Today we start a series on the results from our latest SME surveys. We have data from our statistically representative cross sections of 26,000 businesses, from small part-time businesses up to well established firms. This data feeds our SME reports, and we are working on the next edition, though the 2015 version is still available and is available on demand. This is a top-level summary of our findings, the detailed analysis is available for our paying clients.
We begin today with some basic facts about the sector, before we look at their levels of confidence, use of technology, borrowing needs and propensity; and hiring plans. We find that many businesses continue to struggle with tight cash-flows and are unable or unwilling to borrow more to help grow their businesses. Debtor days are increasing for many, as larger firms, and government departments are settling their invoices on more extended terms. Switching between banks is still relatively rare.
The state of SME’s are important because around 5 million households are reliant in income from them, and when they fire, they can become a significant growth engine. We will also, later, discuss the state by state variations, which are significant.
So to begin. There are more than 2.2 million small and medium businesses. Many are located in the main urban centres, but there is also a smattering across the regions as well.
When we look across an industry classification, we see that the largest segment of the market is construction, then technical, and then real estate and rentals. Property and construction related activity provides employment to more than one third of businesses, directly or indirectly.
Borrowing is strongest in the construction sector, whether we look at secured and unsecured loans, or credit card debt (which may be either on a business card, or a personal credit card).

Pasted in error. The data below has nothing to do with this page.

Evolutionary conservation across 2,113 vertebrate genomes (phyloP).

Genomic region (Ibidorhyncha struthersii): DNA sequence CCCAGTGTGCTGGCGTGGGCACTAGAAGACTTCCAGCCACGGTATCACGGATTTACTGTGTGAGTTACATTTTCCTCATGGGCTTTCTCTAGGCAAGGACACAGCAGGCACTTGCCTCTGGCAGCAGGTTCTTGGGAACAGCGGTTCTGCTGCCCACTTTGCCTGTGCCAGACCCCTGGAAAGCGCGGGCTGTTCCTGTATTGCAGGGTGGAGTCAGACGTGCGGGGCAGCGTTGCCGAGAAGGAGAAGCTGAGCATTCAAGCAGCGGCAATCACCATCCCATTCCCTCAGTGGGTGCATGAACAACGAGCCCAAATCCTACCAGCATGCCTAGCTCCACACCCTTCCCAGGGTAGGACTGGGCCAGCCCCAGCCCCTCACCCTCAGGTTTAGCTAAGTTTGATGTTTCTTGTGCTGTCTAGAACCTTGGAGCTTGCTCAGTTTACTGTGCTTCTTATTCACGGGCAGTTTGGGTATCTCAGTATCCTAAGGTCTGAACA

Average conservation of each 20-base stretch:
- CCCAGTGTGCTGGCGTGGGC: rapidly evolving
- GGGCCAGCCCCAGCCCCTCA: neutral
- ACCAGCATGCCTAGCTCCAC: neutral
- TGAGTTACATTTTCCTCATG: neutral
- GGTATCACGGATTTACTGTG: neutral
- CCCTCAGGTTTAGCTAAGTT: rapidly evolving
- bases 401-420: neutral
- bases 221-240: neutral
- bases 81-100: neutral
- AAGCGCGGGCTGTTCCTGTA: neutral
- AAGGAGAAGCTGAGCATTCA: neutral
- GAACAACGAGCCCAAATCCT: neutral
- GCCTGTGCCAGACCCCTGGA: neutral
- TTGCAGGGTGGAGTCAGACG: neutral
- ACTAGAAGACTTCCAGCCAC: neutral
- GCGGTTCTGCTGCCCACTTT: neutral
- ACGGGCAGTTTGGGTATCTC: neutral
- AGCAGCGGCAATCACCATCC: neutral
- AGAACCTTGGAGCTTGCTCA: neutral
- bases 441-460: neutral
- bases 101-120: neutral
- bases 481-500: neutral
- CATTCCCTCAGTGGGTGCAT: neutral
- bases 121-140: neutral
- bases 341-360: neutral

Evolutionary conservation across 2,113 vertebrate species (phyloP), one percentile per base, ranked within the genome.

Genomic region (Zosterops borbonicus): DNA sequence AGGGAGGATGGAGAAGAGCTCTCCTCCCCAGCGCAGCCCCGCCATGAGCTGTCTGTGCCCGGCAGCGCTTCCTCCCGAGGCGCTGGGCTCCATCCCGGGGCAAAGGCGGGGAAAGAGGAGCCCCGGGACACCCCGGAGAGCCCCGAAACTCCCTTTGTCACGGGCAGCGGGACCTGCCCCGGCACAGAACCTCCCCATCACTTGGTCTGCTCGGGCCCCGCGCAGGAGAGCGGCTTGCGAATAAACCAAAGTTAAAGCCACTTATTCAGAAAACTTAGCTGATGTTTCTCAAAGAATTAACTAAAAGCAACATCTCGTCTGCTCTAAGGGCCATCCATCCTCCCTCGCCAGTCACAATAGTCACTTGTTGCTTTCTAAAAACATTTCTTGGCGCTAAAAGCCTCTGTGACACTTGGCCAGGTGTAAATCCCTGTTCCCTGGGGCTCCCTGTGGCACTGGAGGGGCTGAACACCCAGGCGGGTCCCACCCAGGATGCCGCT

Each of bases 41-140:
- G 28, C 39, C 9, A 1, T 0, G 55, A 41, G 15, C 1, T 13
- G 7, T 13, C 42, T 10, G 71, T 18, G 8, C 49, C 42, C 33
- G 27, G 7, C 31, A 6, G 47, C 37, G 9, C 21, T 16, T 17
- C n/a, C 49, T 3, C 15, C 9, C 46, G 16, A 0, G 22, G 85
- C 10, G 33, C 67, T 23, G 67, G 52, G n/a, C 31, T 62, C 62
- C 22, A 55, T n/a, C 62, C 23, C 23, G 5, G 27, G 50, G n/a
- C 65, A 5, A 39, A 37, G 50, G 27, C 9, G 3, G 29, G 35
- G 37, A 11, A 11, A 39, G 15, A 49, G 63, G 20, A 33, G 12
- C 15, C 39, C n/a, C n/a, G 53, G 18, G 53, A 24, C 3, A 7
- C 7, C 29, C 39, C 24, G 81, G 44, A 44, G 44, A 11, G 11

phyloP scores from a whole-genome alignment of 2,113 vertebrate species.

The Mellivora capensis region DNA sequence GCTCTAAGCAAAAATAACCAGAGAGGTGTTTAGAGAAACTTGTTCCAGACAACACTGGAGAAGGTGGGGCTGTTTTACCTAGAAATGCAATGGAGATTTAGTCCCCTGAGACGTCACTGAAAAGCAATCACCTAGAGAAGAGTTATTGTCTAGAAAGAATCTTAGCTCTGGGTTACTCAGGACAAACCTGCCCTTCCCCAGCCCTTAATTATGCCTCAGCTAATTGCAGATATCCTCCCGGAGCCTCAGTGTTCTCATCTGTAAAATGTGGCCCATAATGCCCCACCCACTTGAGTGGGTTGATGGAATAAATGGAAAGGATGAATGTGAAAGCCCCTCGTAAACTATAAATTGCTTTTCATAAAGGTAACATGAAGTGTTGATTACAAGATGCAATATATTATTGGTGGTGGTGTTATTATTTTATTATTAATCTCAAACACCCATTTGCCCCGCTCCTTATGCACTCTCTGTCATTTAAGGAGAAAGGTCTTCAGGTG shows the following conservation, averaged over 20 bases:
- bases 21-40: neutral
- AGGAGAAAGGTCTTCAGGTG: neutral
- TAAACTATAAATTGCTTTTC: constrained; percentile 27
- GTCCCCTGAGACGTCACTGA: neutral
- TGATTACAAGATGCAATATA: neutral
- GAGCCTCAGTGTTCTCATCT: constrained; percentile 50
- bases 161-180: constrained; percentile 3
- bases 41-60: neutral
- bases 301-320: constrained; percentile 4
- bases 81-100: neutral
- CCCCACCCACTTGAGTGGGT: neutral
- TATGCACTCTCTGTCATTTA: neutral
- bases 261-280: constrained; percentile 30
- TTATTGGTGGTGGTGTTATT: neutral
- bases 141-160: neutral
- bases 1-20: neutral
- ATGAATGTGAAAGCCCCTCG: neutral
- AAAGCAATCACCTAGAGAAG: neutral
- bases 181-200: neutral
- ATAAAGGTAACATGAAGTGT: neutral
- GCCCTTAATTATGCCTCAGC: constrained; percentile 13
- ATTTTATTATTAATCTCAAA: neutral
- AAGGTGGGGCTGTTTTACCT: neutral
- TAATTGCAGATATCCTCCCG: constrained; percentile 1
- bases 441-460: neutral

At this point we introduce our SME segmentation model. Segmentation is essential when looking at the SME sector, because the businesses are so varied. Our model takes account of a number of elements, including purpose of the business, length of time trading, history of the principle and number of employees. Here is a brief summary.
Hobbyists are running part-time businesses, for example trading on eBay, doing a few hours in the “gig” economy, or doing it just for fun.
Career Switching Start-ups are new businesses created by people who, either from choice, or redundancy have decided to start their own business.
Cold Start-ups are new businesses, starting from scratch, with limited experience and funds.
Cash-strapped Sole Traders are businesses who have been trading for some time, but are finding it difficult to maintain a balance of selling and delivering to customers. Many are in the construction sector.
Stable Contractors are businesses who have been trading for longer and are in a more stable condition. Many will be sole-traders.
Established Service Contractors are more resilient, and often employing business, with a track record, and established customer base.
Professional Independents are self-employed qualified individuals, working in a number of professions, from medicine, law, financial services to vets.
Growing Business, are on the move, seeking to expand and extend. They are mainly employing businesses.
Business in Transition are those seeking to change, from for example, sole trader to a company, or commence international trading.
Mature Steady State businesses are well established firms, where the focus is not on growth, but on keeping the business running efficiently.
Finally, Large Established Firms are those with large number of employees, a successful track record of trading, and an established brand.
The relative distribution across these segments is shown below. This highlights the effectiveness of the segmentation.
We do not use turnover as a primary segmentation element, though turnover tends to increase as we move from simple part-time businesses to more complex trading entities.
The time trading has a significant impact on the segmentation, as you might expect.
We also find the age of the principal varies across the segments.
So having painted an overall picture, next time we will look at business confidence, then borrowing propensity.